Dubai – Dwaine Pretorius has promised the Proteas will not release the energy valve when they face Bangladesh in the ICC T20 World Cup in Abu Dhabi on Tuesday.
The Proteas have been involved in three consecutive high-intensity matches over the past week, in addition to the trauma experienced due to the Quinton de Kock #Kneegate scandal, which would no doubt have taken a huge toll on the players both physically and mentally.
They had the extra motivation in the last two matches against the West Indies and Sri Lanka of wanting to prove that the De Kock scandal has in fact brought them closer together as a team and were therefore running on pure adrenalin in both Dubai and Sharjah.
However, upon returning to Abu Dhabi where they lost their first match against Australia in a tense last-over thriller at the Sheikh Zayd Stadium, there is a fear that they may be operating on fumes just three days after their last match.
Pretorius, though, believes there is still plenty left in the tank and they will be fully-charged against the Tigers.
"I think to be honest with you, we've been really good in terms of our recovery protocols. Also the amount of energy we expend during training sessions, the medical staff and the coaching staff has been really hard on us by not doing anything that is unnecessary. So I think we're managing our energy levels really well," Pretorius said.
"And then obviously the basic one, you need to bring the passion. You need to bring the energy. Doesn't really matter how tired you are. We know back home there's a lot of people rooting for us and we really appreciate them. The worst thing we want to do is let them down. Every day we go on that line we make sure we leave everything on the field. I'm sure everyone will bring their highest intensity possible."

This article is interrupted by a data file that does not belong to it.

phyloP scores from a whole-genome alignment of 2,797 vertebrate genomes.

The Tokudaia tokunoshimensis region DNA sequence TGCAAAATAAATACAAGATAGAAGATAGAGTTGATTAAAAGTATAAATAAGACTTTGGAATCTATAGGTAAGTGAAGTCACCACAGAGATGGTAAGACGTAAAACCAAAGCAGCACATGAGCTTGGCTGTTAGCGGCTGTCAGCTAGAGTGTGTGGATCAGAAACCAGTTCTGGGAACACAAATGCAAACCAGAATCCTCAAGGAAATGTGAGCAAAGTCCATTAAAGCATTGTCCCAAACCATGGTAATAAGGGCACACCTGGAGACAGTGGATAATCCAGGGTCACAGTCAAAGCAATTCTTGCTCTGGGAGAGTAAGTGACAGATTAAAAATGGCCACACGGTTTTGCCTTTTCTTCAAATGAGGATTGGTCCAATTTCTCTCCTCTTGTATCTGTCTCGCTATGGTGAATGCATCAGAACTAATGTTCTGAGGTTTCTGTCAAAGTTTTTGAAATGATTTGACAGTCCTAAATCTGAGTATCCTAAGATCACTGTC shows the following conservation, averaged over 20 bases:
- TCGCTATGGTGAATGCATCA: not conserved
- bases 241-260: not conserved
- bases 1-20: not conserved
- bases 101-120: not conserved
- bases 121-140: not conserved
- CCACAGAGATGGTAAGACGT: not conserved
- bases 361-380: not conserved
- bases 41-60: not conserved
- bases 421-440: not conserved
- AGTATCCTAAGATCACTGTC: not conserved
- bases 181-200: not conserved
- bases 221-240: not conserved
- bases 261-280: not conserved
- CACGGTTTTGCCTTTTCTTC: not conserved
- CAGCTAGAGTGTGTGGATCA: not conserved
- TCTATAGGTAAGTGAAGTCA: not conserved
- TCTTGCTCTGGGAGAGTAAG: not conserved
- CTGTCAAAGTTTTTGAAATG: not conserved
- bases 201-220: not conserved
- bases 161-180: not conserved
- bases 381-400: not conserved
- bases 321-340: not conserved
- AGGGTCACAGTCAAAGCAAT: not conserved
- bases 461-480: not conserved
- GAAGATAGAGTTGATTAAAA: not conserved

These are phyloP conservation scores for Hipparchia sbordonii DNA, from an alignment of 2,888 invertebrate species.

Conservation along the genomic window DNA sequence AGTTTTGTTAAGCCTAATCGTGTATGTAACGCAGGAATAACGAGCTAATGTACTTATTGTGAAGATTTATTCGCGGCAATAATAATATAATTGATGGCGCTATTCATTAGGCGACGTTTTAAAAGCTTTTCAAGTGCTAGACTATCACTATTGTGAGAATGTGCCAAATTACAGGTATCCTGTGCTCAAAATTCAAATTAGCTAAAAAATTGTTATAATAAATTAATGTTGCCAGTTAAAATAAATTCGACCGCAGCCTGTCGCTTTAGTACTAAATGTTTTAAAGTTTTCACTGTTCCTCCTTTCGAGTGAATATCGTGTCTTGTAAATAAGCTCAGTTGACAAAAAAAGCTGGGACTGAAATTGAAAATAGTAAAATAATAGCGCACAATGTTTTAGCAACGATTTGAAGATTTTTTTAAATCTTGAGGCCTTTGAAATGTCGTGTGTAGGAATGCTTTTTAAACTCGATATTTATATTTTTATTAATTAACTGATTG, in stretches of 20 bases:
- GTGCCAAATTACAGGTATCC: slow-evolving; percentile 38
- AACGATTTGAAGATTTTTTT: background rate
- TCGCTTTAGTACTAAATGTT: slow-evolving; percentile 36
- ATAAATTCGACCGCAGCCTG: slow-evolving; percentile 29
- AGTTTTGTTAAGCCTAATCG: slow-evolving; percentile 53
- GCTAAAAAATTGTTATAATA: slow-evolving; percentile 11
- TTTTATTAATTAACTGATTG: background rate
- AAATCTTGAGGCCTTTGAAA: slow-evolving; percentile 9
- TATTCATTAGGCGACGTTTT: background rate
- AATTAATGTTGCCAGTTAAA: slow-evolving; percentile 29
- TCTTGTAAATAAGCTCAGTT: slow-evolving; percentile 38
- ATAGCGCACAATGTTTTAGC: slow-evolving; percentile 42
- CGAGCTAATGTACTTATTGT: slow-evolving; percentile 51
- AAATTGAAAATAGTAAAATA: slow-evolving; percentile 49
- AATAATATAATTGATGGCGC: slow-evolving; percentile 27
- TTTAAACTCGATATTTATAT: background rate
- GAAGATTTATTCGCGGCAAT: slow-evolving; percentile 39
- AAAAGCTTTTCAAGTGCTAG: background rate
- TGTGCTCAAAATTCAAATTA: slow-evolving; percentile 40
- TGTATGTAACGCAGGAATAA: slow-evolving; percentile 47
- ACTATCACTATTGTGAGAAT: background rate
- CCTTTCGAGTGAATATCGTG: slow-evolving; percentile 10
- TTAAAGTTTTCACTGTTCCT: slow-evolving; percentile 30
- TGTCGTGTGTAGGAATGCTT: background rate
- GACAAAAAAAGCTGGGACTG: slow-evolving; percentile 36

The 32-year-old is certainly relishing being back in the green and gold after a frustrating last year where he suffered a shoulder injury while taking a catch and was then struck down by Covid-19 which ruled him out of the tour to the West Indies.
He is, though, fully recovered and performing a crucial role with the ball, especially at the back end of the innings where he has taken ownership of the "finisher" role. Thus far Pretorius has proved successful too, picking up six wickets in his last two matches through a calculated gameplan and a variety of slower balls.
"I think the dangers at the death are being predictable. So I'm trying to vary my pace and my lengths quite a bit even though my line is the same, keeping the guys guessing.
"And then, like, I think I had another interview where I said I'm trying to make sure I'm bowling to the batters' plan Cs and Ds instead of their plan A. It's not an ego battle out there; it's trying to be effective as much as possible.
"If I can do a job for the team, again, and put us in a better situation, I'm willing to do that ugly job if you want to call it that – something that doesn't always necessarily look the prettiest but it's very effective."